If you stand back and look at the revelations and accusations tumbling out of formerly beyond-reproach organizations you can see the same pattern, whether it is Oxfam, the Church, the BBC, the film industry, Parliament, local government – and many more. First there is the long silence where the abused dare not complain about the abusers, knowing that no one will take them seriously. Then there is the cover-up where the abuser is quietly removed, often to sail merrily on to another organization where they repeat the behaviour. Then when the story emerges, the victims are blamed: they asked for it, they are in any case people of low status and limited importance or else it didn’t happen, they were lying. Finally when the story can no longer be denied there are lame apologies, those in authority at the time were doing their best, they thought it was more important to protect the organization, its powerful elite and its reputation, than to protect the victims. These decisions look absurd, astonishing and often appalling in retrospect, but they are so much the dominant pattern that you have to assume that they are the norm.
What is any of this to do with coaching? In the last few weeks I have made it my business to raise the question with clients, all of them in influential positions. My question has been, ‘Could it happen in your organization?’ I have asked this question, putting it on the agenda because as coaches I believe we have our own duty of care to clients.
The majority of my clients insist at first that such scandals could not happen in their organization, but more discussion usually reveals that they could. For a start there is the information gap: can you be sure that you have equal pay? The answer is often no, because the data has not been collected. If there is a whistleblowing policy, the give-away that it is toothless is that no one has ever made a complaint, or that if they have, it has been investigated by a relatively junior staffer rather than by an objective and, ideally, a legally qualified outsider. One client, working for an organization where children and young adults regularly visit the premises, confessed that she did not really know what ‘safeguarding’ meant and that her organization did not have a safeguarding policy. When you ask questions about the culture, you may get uneasy answers revealing high levels of so-called banter, often code for the male rowdiness which can easily tip into gratuitously sexualized behaviour. It is easy to close your eyes to all of this when it is over-familiar and taken for granted as merely part of ‘the way we do things around here’.
One client left his session saying that he was experiencing a strong sense of disquiet as a result of our discussion, feeling that something was wrong but he could not put his finger on exactly what it was. A few days later we had a phone follow up where he described having discovered that their safeguarding and whistleblowing policies were taken very seriously by his colleagues in the two top tiers of the organization but that the moment you looked elsewhere you found a mass of vague complaints and a great deal of shoulder-shrugging based on the belief that there was no point in raising a problem because ‘nothing’ would be done. That organization immediately commissioned a mandatory programme of training for every member of staff. It remains to be seen how much difference this makes, but no one can be in any doubt about the intention to expose such problems before they become messes.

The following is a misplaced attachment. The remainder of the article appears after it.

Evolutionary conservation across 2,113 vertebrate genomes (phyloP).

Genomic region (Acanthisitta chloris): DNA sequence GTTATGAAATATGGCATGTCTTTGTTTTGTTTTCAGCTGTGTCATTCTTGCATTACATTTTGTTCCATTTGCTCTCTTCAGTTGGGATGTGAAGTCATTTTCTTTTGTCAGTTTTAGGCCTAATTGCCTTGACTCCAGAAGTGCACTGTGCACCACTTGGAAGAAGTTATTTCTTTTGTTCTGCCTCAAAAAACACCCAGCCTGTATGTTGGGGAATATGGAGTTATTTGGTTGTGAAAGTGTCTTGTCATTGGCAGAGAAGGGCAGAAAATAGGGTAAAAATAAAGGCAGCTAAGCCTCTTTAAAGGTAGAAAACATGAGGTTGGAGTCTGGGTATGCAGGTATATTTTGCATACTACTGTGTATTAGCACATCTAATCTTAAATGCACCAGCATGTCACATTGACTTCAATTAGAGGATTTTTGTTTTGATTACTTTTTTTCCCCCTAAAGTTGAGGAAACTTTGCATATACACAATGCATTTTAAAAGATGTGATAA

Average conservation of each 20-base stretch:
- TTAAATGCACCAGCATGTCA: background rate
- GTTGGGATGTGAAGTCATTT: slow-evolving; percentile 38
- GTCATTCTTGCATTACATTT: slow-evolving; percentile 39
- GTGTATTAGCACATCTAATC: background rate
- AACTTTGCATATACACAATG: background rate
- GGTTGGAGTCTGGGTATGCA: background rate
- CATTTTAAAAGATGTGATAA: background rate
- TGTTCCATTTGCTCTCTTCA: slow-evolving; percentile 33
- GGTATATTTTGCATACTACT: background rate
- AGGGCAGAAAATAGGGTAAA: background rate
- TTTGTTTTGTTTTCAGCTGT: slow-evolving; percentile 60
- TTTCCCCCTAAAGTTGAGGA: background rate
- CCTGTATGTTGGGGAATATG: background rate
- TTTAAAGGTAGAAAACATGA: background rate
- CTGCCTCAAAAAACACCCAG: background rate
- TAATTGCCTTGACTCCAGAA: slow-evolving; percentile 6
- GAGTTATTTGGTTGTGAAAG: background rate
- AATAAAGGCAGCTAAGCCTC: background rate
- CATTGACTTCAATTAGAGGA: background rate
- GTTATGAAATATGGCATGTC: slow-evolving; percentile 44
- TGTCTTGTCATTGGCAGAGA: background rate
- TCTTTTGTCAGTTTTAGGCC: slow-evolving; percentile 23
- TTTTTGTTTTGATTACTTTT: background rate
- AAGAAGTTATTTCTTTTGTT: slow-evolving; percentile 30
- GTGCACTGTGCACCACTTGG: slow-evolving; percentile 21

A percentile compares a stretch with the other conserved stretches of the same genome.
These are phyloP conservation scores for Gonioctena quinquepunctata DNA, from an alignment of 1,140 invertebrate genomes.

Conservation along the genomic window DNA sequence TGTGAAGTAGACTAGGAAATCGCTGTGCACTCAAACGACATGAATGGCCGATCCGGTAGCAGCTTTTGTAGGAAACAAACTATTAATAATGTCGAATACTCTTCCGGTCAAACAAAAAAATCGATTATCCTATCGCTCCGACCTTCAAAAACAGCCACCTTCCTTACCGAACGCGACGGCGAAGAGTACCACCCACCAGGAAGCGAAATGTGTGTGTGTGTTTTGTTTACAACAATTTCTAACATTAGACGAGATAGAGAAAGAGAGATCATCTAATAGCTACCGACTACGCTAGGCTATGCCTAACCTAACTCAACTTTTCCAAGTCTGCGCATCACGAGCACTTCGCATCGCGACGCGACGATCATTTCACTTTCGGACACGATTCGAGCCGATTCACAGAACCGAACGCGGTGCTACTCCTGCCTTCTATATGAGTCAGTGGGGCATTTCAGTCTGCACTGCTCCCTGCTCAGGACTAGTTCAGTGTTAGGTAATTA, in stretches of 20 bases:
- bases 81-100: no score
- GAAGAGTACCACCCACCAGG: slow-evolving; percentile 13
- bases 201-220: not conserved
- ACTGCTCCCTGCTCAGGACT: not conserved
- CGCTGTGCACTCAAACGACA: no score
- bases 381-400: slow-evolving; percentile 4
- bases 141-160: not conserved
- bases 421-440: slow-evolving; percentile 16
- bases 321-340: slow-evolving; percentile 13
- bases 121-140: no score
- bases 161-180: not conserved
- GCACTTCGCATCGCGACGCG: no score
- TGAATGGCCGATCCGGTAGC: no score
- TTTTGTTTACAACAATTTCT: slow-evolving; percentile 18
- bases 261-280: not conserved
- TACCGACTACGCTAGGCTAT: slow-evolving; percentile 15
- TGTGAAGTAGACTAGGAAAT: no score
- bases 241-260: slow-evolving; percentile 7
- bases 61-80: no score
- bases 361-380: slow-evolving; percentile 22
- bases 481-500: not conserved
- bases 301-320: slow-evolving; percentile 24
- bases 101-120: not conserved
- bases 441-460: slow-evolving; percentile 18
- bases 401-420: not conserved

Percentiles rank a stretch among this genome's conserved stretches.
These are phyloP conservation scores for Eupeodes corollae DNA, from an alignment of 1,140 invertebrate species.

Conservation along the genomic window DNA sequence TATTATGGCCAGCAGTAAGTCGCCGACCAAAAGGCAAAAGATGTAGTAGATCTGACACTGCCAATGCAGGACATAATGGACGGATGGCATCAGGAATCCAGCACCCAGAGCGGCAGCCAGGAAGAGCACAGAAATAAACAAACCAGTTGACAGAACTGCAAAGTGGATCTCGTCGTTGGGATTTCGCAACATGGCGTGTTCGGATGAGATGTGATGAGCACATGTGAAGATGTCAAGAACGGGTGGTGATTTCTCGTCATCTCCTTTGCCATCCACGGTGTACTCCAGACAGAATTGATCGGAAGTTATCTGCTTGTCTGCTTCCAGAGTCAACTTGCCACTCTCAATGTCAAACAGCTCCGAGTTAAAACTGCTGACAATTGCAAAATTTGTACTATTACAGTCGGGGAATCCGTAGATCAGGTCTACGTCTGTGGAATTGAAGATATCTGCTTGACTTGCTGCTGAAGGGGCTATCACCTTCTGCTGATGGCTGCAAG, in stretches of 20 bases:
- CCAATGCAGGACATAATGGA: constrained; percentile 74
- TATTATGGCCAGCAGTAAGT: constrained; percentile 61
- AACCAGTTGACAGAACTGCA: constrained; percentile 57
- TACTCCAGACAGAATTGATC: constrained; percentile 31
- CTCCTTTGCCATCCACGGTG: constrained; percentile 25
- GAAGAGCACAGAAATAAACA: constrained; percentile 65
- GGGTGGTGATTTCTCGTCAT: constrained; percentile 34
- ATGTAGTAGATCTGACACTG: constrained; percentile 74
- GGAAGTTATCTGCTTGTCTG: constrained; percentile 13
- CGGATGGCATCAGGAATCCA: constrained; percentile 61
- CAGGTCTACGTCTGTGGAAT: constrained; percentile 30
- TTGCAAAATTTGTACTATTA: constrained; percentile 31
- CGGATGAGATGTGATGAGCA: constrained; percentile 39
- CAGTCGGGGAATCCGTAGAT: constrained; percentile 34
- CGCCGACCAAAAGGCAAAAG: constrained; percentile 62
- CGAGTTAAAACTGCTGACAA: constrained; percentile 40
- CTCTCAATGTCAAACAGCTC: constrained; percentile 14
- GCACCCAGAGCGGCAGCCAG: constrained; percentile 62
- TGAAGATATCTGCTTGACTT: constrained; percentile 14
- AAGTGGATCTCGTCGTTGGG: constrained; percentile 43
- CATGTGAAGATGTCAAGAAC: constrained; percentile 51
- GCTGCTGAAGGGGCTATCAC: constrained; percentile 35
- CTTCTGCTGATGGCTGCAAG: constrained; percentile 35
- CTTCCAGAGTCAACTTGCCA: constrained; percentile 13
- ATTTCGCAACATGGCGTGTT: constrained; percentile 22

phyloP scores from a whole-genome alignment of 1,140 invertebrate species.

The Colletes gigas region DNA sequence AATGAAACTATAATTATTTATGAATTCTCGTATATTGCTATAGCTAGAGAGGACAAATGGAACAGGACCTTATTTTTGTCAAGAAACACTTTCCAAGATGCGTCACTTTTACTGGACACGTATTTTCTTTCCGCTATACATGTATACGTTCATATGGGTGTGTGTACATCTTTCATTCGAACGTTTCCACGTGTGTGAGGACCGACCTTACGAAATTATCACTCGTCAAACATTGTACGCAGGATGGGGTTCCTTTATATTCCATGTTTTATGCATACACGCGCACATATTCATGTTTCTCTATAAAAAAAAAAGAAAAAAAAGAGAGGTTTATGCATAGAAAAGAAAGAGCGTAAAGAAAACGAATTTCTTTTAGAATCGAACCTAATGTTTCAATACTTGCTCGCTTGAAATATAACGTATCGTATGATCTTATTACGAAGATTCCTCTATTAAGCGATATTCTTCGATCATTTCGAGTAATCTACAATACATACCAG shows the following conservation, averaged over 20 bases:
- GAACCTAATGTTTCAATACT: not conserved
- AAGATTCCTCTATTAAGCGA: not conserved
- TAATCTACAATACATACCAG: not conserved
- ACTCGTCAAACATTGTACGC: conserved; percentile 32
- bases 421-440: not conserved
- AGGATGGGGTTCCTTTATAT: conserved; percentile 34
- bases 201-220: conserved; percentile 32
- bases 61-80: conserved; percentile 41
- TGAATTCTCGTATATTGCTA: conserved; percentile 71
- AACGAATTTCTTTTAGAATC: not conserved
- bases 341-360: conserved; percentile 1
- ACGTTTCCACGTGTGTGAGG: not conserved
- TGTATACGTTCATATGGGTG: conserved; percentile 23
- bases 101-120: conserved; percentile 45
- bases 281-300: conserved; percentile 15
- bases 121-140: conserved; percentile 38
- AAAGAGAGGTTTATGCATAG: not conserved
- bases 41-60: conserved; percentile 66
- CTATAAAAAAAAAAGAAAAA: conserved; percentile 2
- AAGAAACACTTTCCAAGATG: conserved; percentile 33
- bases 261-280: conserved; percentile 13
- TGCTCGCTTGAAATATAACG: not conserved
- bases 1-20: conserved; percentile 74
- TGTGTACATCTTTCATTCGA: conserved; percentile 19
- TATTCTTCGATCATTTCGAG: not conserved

Assessing risk is part of every organization’s duty of care, but what does this mean in practice? The pitifully lame performance of the Oxfam Chief Executive when under pressure to explain his predecessor’s unfortunate actions, suggests that Oxfam did not have a robust crisis-management plan in place. This should include a well prepared Comms team and rigorous media training for the chief executive, drilling him or her in how to deal with hostile questioning. It would mean expressing immediate shame and regret for the suffering of the victims and the promise of a thorough independent investigation – rather than seeming defensive or defiant.
These incidents will become more common. You may find, as I have over the last two years, that as a coach you are working with people who are accusers or accused. This is exceptionally daunting for such clients. It preoccupies them; their careers are perilously near derailment, their personal lives may be disintegrating, their mental and physical health will most probably suffer. It is easy as a coach to be drawn into the intensity of it, into judgement, maybe into indignation on their behalf if it is clear that they have been abused or wrongly accused, or else you start to feel dislike and a wish to see them punished if they admit that their behaviour was inappropriate. You may wish to reform, to rescue or to offer detailed advice, for instance if, as is probable, the client wants to share reams of evidence with you. One of the coaches whom I supervise is also a lawyer and started advising the client on the legalities of her case. When the tribunal found against her she was bitterly critical of the coach: ‘You let me down’.
Don’t do this. Your main and vital value as a coach is to be the one place where the client can be honest and vulnerable. You will be able to offer perspective, to talk the client through their dilemmas even if you disagree with their conclusions. You can still coach them into finding sources of specialist advice, you can express reservations, show empathy for their distress, test the practicalities and the consequences of their choices, but in the end what to do is down to them.